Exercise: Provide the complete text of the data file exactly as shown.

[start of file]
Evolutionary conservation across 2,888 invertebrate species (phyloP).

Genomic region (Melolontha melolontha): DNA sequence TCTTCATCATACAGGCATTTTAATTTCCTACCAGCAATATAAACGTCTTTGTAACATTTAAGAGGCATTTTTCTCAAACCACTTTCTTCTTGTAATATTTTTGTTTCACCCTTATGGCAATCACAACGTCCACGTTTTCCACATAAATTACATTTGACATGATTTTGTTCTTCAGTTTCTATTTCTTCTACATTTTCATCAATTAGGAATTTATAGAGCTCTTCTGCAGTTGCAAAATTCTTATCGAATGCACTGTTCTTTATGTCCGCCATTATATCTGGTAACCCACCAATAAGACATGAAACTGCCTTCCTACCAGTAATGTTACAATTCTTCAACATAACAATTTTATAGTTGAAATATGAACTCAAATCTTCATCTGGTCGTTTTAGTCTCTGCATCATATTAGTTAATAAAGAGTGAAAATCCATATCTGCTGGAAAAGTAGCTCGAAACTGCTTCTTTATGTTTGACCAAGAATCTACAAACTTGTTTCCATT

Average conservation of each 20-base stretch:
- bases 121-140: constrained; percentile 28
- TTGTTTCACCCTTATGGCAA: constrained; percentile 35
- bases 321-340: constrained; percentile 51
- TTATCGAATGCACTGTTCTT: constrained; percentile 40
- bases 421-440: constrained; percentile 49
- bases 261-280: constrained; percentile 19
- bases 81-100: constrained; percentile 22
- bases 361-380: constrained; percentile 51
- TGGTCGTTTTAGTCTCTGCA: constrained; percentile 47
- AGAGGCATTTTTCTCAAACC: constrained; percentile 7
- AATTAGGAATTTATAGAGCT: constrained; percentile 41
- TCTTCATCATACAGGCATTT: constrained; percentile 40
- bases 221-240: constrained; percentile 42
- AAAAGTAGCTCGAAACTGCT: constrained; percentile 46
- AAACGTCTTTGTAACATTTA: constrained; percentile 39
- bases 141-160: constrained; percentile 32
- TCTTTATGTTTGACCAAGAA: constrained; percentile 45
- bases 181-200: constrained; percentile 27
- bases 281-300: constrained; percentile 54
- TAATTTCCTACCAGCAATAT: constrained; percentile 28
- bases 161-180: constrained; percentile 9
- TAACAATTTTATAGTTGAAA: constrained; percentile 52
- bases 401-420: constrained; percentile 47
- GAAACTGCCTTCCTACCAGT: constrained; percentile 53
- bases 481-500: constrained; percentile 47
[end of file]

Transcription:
Evolutionary conservation across 2,888 invertebrate species (phyloP).

Genomic region (Melolontha melolontha): DNA sequence TCTTCATCATACAGGCATTTTAATTTCCTACCAGCAATATAAACGTCTTTGTAACATTTAAGAGGCATTTTTCTCAAACCACTTTCTTCTTGTAATATTTTTGTTTCACCCTTATGGCAATCACAACGTCCACGTTTTCCACATAAATTACATTTGACATGATTTTGTTCTTCAGTTTCTATTTCTTCTACATTTTCATCAATTAGGAATTTATAGAGCTCTTCTGCAGTTGCAAAATTCTTATCGAATGCACTGTTCTTTATGTCCGCCATTATATCTGGTAACCCACCAATAAGACATGAAACTGCCTTCCTACCAGTAATGTTACAATTCTTCAACATAACAATTTTATAGTTGAAATATGAACTCAAATCTTCATCTGGTCGTTTTAGTCTCTGCATCATATTAGTTAATAAAGAGTGAAAATCCATATCTGCTGGAAAAGTAGCTCGAAACTGCTTCTTTATGTTTGACCAAGAATCTACAAACTTGTTTCCATT

Average conservation of each 20-base stretch:
- bases 121-140: constrained; percentile 28
- TTGTTTCACCCTTATGGCAA: constrained; percentile 35
- bases 321-340: constrained; percentile 51
- TTATCGAATGCACTGTTCTT: constrained; percentile 40
- bases 421-440: constrained; percentile 49
- bases 261-280: constrained; percentile 19
- bases 81-100: constrained; percentile 22
- bases 361-380: constrained; percentile 51
- TGGTCGTTTTAGTCTCTGCA: constrained; percentile 47
- AGAGGCATTTTTCTCAAACC: constrained; percentile 7
- AATTAGGAATTTATAGAGCT: constrained; percentile 41
- TCTTCATCATACAGGCATTT: constrained; percentile 40
- bases 221-240: constrained; percentile 42
- AAAAGTAGCTCGAAACTGCT: constrained; percentile 46
- AAACGTCTTTGTAACATTTA: constrained; percentile 39
- bases 141-160: constrained; percentile 32
- TCTTTATGTTTGACCAAGAA: constrained; percentile 45
- bases 181-200: constrained; percentile 27
- bases 281-300: constrained; percentile 54
- TAATTTCCTACCAGCAATAT: constrained; percentile 28
- bases 161-180: constrained; percentile 9
- TAACAATTTTATAGTTGAAA: constrained; percentile 52
- bases 401-420: constrained; percentile 47
- GAAACTGCCTTCCTACCAGT: constrained; percentile 53
- bases 481-500: constrained; percentile 47